None of these have a right or wrong answer. Most people will argue about their viewpoint a lot more passionately than "the economy". The only thing that makes sense is to choose a candidate whose views on these subjective matters match your own most closely.

Part of the problem is that people aren't aware what the subjective and objective questions are. They don't realise that they have no clue about the economy, and are completely unable to judge which candidate may be crooked, or even more things such as the cost/benefit ratio of biofuels.
Aug 21, 2008

I'm not sure this poll will give data of any significance. Look at the case of hedge fund managers. Most hedge fund managers had great credentials, degrees, etc. coming in, but are no better at creating good returns than other, less risky, investment vehicles. There are only a few who really have a good idea for going on and make high returns consistently. Along with political affiliation it would be nice to see these economists' previous predictions on the influence of politics into the economy and what percentage of the time they were right, that way even if only 20% agreed with one plan, we could see whether or not that 20% had the best track record.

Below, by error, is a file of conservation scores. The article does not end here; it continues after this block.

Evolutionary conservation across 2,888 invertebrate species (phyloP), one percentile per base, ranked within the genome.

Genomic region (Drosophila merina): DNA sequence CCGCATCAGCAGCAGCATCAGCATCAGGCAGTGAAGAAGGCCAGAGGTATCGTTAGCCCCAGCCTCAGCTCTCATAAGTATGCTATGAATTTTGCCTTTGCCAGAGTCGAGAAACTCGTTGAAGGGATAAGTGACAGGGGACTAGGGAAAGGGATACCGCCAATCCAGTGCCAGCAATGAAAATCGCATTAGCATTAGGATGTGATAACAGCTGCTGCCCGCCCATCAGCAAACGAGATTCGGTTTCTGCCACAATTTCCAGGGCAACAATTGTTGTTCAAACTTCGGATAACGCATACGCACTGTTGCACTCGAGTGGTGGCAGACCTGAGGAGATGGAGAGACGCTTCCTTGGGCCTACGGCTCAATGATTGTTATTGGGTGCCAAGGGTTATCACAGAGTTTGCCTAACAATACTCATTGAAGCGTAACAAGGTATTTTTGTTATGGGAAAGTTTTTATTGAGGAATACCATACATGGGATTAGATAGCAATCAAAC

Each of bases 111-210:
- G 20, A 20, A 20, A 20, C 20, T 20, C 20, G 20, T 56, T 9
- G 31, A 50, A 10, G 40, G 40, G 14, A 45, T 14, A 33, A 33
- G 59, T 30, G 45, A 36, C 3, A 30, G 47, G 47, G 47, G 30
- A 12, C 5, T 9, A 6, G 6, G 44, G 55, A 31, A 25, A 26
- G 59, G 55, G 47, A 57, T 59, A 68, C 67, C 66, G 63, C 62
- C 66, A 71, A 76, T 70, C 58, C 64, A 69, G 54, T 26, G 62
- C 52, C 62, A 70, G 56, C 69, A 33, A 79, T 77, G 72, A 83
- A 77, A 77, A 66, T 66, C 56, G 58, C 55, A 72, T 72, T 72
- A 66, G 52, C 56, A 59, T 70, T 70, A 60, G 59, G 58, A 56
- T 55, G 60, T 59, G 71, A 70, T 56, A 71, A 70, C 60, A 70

Aug 21, 2008
Actually ignorance is no inhibitor to democracy in a two party system. Ignorant voters are likely to spilt equally between the two main parties nullifying each other's votes. Informed voters, whether they make up 1% or 99% of the electorate will therefore make the decision.
Aug 21, 2008
What average (ie: non-experts) but interested people think does have some bearing on reality: this is why prediction markets work so well.
+8 Rank Up Rank Down
Aug 21, 2008
Scott -